Interview: Danny Kallas

Danny Kallas recently announced he's planning to record his first stand up album in March of 2013 here in Chicago. Kallas is a guy like few others, he's intensely self-aware and a relentless champion of the local scene as one of the producers of Comedians You Should Know, not to mention one of the funniest, most capable performers in the city (and the subject of a fascinating episode of Wrestling With Depression).

I talked to him over email about his plans during these next few months leading up to his impending recording. You can catch Danny headlining tonight (Monday, October 29) at The Comedy Evening at Ace Bar, and should probably go to CYSK more than you already do.

The Steamroller: How long have you been performing standup?

Danny Kallas: My first set was in March of 2004 at the legendary Lyon's Den, which is now Globe Pub. I performed three more sets that month and quit for two and a half years until performing again in August of 2006 at Hoghead McDunna's, later known as McDunna's, and now Ace. That night is when I tell people I started performing stand-up. So, a little over six years.



TS: What led to the decision that it's time to start working on a record?

DK: I have been on the road 12 of the last 16 weeks and I'm not able to do all the material I want to do because not one person is there to see me. Not being able to do all the material I want to do becomes frustrating. I get the job done most times, but it makes me feel miserable inside. So, getting more fans is the only way to get to do all the material I want to do. Because I have no interest at the time of acting or podcasting or murdering a Kardashian, recording an album seems like the best way of getting those fans.

TS: A lot of people view their first record/special as a sort of best-of from their first several years of material, is that the approach you plan on taking or are you looking to write a lot of new material between now and March?

DK: I always said I would never record a full-length album unless I could go out the next night and do a headlining set (45 minutes) without using any of the album's material. Currently, I have 60 minutes I'm confident in and plan on burning about 35 minutes on the album. That leaves 25 minutes. So, I set the goal of recording in spring of 2013 with the main purpose of writing new material so I have enough left once the album is done. Writing 20 minutes in five months is easy. Writing 20 minutes that not only you like but most of your audience likes is not; however, I'm up for the challenge.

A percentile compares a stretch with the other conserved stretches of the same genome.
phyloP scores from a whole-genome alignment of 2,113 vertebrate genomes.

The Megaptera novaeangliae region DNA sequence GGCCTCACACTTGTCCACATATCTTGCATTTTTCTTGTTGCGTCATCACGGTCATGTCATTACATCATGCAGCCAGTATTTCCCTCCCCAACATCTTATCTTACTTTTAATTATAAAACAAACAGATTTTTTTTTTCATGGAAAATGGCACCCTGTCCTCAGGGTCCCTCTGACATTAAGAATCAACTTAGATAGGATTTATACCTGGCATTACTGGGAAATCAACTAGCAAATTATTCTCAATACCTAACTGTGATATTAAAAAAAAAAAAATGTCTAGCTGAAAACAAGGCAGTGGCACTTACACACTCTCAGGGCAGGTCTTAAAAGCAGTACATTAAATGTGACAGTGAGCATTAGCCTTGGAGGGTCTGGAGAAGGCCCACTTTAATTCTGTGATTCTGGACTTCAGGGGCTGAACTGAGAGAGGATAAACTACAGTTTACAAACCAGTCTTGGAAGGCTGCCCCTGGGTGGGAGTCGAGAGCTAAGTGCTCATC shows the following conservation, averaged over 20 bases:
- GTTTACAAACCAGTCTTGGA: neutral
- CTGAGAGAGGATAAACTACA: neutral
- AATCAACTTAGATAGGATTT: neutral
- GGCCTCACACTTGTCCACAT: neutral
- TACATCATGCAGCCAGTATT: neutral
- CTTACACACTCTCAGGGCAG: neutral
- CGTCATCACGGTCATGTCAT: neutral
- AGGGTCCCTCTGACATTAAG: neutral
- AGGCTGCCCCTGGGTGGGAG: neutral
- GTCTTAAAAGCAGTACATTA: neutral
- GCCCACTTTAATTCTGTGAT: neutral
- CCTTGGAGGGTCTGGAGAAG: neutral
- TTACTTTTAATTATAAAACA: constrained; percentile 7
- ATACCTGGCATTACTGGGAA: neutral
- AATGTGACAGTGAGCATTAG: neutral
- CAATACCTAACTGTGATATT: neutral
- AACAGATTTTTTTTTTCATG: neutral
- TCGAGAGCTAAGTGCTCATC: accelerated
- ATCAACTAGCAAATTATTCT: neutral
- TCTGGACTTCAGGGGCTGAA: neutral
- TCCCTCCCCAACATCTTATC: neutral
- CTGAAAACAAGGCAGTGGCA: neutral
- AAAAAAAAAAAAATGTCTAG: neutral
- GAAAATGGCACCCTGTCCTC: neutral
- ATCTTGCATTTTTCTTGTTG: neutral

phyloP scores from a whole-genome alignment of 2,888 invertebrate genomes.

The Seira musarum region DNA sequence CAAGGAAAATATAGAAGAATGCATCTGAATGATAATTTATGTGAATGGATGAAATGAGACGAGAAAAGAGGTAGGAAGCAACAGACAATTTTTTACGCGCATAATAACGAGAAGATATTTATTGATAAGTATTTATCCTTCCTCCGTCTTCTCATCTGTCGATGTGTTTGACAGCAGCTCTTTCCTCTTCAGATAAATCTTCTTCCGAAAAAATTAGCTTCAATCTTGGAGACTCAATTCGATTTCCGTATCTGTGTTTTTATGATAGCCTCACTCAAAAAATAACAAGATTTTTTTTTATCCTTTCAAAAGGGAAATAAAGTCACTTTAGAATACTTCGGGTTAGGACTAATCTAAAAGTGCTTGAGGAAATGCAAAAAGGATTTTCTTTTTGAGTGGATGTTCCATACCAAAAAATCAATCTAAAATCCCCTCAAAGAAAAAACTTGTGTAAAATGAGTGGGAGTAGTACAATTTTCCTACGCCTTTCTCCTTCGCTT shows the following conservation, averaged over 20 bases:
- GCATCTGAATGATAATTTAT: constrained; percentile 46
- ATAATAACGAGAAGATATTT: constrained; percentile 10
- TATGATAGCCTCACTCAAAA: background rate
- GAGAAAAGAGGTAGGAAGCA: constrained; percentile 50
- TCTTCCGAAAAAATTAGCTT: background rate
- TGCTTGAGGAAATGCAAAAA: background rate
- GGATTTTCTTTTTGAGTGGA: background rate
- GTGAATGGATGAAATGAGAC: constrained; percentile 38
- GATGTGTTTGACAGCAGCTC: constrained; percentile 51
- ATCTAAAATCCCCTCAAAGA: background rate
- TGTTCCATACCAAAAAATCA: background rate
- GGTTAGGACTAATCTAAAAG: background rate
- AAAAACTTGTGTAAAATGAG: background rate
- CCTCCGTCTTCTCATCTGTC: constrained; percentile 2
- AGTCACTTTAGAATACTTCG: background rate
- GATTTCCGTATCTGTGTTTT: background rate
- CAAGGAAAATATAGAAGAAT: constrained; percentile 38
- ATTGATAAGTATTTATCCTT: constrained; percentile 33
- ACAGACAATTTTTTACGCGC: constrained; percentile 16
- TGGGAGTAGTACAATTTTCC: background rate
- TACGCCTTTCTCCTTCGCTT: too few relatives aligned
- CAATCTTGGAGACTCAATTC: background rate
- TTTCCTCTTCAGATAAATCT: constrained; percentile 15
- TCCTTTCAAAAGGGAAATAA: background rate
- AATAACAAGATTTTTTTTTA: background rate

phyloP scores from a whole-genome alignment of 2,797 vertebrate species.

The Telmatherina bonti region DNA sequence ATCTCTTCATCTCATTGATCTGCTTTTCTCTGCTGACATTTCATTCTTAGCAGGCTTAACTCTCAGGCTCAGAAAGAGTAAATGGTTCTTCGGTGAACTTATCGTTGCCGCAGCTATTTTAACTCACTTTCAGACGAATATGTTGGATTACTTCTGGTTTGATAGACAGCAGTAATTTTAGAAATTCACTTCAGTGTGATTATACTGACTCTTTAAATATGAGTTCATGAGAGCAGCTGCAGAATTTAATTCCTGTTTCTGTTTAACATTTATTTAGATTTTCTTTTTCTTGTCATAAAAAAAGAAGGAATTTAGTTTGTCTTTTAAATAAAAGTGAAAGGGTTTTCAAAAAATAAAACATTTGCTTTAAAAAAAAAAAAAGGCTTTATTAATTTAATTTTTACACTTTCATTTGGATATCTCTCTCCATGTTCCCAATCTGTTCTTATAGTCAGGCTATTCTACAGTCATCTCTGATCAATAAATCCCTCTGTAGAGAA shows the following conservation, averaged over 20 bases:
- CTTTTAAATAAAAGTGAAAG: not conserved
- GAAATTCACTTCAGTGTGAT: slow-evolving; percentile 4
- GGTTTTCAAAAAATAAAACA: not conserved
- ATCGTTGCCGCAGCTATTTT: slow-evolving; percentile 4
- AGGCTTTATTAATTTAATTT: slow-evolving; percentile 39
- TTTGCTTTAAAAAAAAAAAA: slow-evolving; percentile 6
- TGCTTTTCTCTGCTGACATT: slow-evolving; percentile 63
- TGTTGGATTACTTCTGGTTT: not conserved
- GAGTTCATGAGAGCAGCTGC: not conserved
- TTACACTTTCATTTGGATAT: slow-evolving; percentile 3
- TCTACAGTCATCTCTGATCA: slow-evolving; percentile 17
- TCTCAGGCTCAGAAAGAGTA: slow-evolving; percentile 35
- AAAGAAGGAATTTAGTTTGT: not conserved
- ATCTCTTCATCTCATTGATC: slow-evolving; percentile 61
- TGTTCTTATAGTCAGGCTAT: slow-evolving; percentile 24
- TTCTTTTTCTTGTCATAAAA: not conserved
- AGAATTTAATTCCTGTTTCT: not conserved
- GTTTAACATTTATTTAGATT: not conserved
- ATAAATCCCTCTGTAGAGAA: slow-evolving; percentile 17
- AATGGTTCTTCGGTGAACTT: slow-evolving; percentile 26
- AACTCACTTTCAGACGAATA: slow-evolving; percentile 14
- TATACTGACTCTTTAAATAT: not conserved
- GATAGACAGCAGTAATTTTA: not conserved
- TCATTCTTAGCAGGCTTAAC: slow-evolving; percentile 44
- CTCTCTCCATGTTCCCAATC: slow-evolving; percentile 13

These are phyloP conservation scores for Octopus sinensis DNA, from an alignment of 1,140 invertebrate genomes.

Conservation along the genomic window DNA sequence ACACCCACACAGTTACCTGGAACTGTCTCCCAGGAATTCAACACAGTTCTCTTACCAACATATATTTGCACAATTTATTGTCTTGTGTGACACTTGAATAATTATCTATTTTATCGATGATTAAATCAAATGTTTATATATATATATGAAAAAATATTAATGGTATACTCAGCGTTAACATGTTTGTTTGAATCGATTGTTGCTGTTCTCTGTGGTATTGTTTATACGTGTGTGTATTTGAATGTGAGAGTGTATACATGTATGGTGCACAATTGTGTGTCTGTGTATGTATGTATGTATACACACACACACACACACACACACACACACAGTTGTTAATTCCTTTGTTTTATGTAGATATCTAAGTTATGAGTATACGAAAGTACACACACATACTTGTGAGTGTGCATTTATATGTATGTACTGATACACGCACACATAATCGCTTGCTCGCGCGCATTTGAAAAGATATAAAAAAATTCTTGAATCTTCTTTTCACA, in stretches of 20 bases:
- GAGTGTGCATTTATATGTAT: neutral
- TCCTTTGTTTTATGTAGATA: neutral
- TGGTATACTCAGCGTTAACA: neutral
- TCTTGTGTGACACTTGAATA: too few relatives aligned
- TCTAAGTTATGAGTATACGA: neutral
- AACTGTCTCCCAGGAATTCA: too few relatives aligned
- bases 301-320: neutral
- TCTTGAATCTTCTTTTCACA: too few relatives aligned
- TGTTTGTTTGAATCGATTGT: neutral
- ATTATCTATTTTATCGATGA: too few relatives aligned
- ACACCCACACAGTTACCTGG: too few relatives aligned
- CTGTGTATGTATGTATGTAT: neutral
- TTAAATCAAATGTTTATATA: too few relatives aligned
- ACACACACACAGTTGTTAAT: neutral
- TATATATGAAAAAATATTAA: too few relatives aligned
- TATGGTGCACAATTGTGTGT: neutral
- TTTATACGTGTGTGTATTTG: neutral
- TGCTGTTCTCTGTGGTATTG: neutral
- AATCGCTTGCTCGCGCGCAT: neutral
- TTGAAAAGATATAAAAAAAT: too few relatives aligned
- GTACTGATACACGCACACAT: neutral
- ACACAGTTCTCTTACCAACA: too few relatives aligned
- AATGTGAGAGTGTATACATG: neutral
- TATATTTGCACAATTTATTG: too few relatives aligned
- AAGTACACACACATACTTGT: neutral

Besides writing new material, I plan on really tightening up old material. Adding tags, more act-outs, dropping a line or even just a word that isn't needed, etc. Anyone who knows me knows I'm very honest with myself about my material. If I don't like a bit or can't get the audience to respond to it the way I'd like them to, the bit doesn't stay in my act and it most definitely ain't going on my album, which will be made up of 35 minutes I wrote from about a year into performing to the day before the recording.

TS: Are you planning on independently releasing the record or are you working with a label?

DK: We've talked about starting a CYSK label but at his time it's up in the air.

TS: Are you looking to some of your favorite records/specials as reference points?

DK: I honestly don't watch or listen to enough comedy specials/albums but to get some reference points, I definitely will within the next few months.

TS: Adam Burke recorded his first album at Comedians You Should Know earlier this year and it sounds great. Are you planning on recording yours there as well?

DK: Yes, I plan on recording at CYSK. The room is not only my favorite room in the city (and many others), but it's also my favorite room I've ever set foot in. The low stage, low ceilings, intimate setting, it's everything a comedian wants in a room and the most ideal place for recording.

CYSK has made me develop my act tremendously. We started the showcase in January of 2008 and I was a year and a half into performing stand-up and would go to shows at The Lincoln Lodge and Chicago Underground Comedy and watch comedians like Nick Vatterott and T.J. Miller and Brady Novak and think, man, they're really funny and their material was a little out there and I didn't think my material was weird enough to work in those "alt" rooms. Then I'd go to Zanies and see someone like Michael Palascak and think, yeah, he's really funny and has mass appeal and I didn't feel like my material had enough mass appeal to work in the clubs.

So, I really didn't know where I fit. CYSK (the showcase) was started by my comedian friends and me with the purpose to produce the best weekly showcase possible. We never wanted it to be considered "alt" or mainstream, we just wanted to showcase the funniest comedians in Chicago. We've built an audience that gets that funny is funny is funny, which is why a comedian so out there like Junior Stopka does just as well in our room as a comedian who has mass appeal like Sean Flannery. (Note: In no way was this an insult to any comedians I mentioned. I love all their acts and they're all better than me.)

Five years after starting CYSK, I still don't know where my comedy fits. Some alt crowds find me too mainstream while some mainstream crowds find me too alt-y. I guess I'm a "CYSK comedian" and I'm fine with that. We have proven there is an audience for that. Without CYSK, I probably would've quit doing stand-up years ago, go back to my dead end job, moved to Palatine, married some broad I hate, and have ugly kids.